Norman Island. A yachters' favorite just southwest of Peter Island, Norman's most visited spots are its Bight—home to the Willie T. and a good land-based bar/restaurant Pirates Bight—and The Caves, a snorkeling spot said to have been Robert Louis Stevenson's inspiration for Treasure Island. You can swim inside the caves amid shimmering schools of fish.

Dead Chest. Legend has it that this tiny, uninhabited national park next to Peter Island got its name when Blackbeard stranded 15 mutinous sailors here with only a bottle of rum for company. Hence Stevenson's "Fifteen men on a dead man's chest/Yo ho ho and a bottle of rum…" quote from Treasure Island.

Sandy Spit and Sandy Cay. You need a boat, but it's worth it for these two tiny dots that are practically all beach off the east coast of Jost Van Dyke. Sandy Spit is the real-life version of the desert island—water, sand and a sprinklng of palms.

Cooper Island. Home of a quiet little hotel with a good restaurant (some yachties moor here and swim ashore just for the conch fritters), Cooper is a nice place to stop after diving the nearby wrecks.

Anegada. While the rest of the major islands in the BVI are all green-hilled gumdrops created by volcanic action, Anegada is a Bahamian-style isle: flat, low, hot, and almost completely surrounded by white coral-sand beaches. It's also famous for its deep-water lobster, and in season, there's no better BVI afternoon than sitting at one of Anegada's beach bars like Cow Wreck, drinking rum and feasting on fresh lobster.

See + Do

Beaches of the British Virgin Islands

The BVI's have enough beaches to pick one for every interest and mood. Surfers head to Tortola's Apple Bay to hang ten. Sandy Spit and Sandy Cay off Jost Van Dyke are the place to live out your castaway fantasies. If "yo, ho, ho and a bottle of rum" is more your thing, you can bar crawl your way up and down White Bay on Jost Van Dyke or hit up Cane Garden Bay on Tortola. For snorkeling, try The Baths/Devil's Bay on Virgin Gorda, and Loblolly/Flash of Beauty, and Cow Wreck on Anageda. Couples like the secluded sunbathing at Tortola's Smuggler's Cove. And everyone can appreciate the sunsets from Cooper Island Beach on Cooper Island.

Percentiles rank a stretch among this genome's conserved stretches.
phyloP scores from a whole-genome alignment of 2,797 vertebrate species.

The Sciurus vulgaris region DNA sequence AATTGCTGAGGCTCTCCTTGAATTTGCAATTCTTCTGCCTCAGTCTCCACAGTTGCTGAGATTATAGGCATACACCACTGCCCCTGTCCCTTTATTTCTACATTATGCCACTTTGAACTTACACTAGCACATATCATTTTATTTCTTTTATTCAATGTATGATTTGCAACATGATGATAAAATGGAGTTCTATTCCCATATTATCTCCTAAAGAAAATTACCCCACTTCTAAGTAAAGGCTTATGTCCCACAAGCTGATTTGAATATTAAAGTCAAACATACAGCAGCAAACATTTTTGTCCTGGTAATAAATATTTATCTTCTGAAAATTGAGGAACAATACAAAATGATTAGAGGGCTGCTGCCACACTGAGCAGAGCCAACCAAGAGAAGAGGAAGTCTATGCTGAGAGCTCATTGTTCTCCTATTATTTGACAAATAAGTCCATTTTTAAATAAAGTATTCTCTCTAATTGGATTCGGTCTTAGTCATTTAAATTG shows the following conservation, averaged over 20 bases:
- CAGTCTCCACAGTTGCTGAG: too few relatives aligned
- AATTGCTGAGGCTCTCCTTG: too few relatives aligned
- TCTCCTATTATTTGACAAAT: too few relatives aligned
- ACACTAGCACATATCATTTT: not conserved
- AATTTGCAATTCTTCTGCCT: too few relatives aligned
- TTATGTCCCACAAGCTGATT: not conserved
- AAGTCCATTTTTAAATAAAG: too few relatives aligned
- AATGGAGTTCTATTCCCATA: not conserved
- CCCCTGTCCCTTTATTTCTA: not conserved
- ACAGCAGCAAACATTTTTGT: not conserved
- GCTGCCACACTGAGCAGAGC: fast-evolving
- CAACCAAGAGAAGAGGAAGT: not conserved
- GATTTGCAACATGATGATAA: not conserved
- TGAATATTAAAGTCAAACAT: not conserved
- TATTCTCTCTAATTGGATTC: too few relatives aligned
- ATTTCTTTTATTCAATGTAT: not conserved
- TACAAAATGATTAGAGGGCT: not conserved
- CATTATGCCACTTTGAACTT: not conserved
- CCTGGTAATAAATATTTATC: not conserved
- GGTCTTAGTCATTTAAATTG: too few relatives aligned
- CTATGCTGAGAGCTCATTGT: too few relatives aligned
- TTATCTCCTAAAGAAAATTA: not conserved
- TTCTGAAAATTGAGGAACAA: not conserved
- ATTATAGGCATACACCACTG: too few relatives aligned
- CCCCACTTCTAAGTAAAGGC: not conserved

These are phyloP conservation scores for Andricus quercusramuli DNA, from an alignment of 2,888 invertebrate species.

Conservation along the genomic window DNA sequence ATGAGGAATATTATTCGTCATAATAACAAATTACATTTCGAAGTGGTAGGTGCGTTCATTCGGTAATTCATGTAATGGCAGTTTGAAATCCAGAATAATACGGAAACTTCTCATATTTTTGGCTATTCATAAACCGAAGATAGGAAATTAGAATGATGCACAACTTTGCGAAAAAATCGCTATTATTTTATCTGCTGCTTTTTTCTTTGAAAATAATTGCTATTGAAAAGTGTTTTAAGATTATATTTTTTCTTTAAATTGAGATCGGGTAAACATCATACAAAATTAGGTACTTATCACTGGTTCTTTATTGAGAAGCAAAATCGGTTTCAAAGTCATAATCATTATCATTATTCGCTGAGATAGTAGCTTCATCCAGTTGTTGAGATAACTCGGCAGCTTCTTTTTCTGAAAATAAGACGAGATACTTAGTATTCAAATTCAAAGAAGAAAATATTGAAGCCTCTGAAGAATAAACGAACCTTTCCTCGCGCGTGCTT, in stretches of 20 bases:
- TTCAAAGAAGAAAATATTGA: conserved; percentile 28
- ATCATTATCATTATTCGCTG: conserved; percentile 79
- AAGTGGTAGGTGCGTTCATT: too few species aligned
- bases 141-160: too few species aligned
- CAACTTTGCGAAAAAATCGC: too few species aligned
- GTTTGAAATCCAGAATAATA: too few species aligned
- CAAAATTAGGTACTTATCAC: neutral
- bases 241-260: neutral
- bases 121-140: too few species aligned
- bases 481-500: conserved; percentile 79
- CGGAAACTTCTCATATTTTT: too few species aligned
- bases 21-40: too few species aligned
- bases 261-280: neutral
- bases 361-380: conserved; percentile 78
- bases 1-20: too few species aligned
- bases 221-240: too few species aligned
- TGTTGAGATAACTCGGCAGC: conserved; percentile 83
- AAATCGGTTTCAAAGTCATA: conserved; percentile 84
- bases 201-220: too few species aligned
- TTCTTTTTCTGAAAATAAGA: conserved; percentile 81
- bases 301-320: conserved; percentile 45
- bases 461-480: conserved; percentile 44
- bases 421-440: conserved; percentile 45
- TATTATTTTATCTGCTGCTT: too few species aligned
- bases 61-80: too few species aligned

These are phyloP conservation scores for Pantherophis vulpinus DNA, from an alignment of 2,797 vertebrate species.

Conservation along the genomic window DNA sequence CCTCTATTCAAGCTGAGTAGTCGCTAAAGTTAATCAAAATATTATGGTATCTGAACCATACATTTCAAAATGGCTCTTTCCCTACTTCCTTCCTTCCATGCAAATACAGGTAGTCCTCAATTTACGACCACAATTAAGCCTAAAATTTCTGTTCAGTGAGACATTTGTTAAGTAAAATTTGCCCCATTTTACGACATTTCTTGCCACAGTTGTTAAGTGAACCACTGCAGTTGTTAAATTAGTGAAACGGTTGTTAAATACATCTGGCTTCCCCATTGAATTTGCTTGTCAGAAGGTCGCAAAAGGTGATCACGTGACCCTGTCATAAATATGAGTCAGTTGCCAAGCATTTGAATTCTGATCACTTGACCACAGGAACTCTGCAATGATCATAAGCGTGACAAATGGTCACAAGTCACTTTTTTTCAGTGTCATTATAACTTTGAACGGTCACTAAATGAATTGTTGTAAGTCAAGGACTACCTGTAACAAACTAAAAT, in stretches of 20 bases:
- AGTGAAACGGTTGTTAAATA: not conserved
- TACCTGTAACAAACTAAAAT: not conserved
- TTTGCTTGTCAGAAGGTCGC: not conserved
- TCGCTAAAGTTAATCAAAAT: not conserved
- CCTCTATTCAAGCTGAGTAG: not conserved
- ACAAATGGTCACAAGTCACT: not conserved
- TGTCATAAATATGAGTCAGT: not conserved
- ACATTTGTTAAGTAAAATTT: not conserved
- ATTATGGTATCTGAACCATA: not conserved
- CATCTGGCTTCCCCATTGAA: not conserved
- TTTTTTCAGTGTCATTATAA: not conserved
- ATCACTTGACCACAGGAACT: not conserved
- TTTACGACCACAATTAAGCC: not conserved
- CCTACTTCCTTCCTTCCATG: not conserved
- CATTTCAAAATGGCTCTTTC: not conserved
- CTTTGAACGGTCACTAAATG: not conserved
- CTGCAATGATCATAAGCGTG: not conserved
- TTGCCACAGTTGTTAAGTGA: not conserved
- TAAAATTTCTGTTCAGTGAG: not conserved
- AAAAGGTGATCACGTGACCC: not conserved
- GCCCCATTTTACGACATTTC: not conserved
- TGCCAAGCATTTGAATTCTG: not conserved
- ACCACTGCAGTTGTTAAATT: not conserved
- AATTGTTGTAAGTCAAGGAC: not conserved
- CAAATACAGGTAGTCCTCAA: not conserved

See + Do

Caves of Belize

Belize has an enviable endowment of navigable caves. Some of the best are just outside the capital city of Belmopan, along the aptly named Caves Branch River. Others include the so-called Actun Tunichil Muknal cave (a Mayan reliquary where you'll see pottery, skulls, and crystallized skeletons), and the caves at Jaguar Paw—where a guided float through the darkness and silence is the inner tube–borne equivalent of taking tranquilizers. But ensure in advance that you're not visiting this last complex on a cruise-ship day, when not only the local caves but also the usually serene rain forest zip lines swarm with furloughed passengers. For more information on caving, go to www.travelbelize.org/cave_index.html.

$400 or more
Editor's Pick
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Hotel

Hôtel Guanahani & Spa, St. Barths

Grand Cul de Sac, St. Barths
Tel: 800 216 3774 (toll-free), Tel: 590 590 27 66 60
Email: guanahani@wanadoo.fr
Website: www.leguanahani.com

St. Barths's only full-service resort is wedged on an isolated peninsula between two beaches, Marigot and Grand Cul de Sac. The fact that the latter—the premiere windsurfing and kiteboarding spot on the island—is reef-protected from the ocean attracts a few families to this glamorous 16-acre retreat. The 68 Easter egg–colored cottages (some with private pools and butlers; all with marble baths stocked with Bulgari and Frédéric Fekkai products), are scattered on a palm-covered bluff. Beach-front units are the most convenient but the least private. The not inconsiderable rates, which start at about $750 in high season, include breakfast and transportation to the airport. The immaculate grounds and lush gardens, which are home to some friendly resort cats, are perfect for a morning power walk before a barefoot lunch at the Beach Bar or poolside at L'Indigo. Open-air Le Bartolomeo restaurant has an island-casual dress code and serves up fine French cuisine for dinner only. A fully equipped gym, two swimming pools, two tennis courts, water sports, and the luxe Clarins Spa make it easy to never leave the property. —Updated by Cathay Che

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See + Do

Waimea Canyon, Hawaii

Kokee Road (Highway. 552 off of Highway 50)
Kauai, Hawaii
Website: www.gohawaii.com/stories/stories.html?video=18

A drive through Waimea Canyon—nicknamed "the Grand Canyon of the Pacific"—is an ideal way to start off the day: Morning offers the best views of the more-than-3,400-foot plunge, and it's also a good idea to avoid the heat of the afternoon. You can drive through and stop along the road to take in the magnificent views, or park your car and hike down any number of trails. Stop by the Kokee Natural History Museum to get a little background on the Kokee area, and pick up a map before you set out on foot (808-335-9975; www.kokee.org/natural-history-museum).

See + Do

Spa at Four Seasons Manele Bay, Hawaii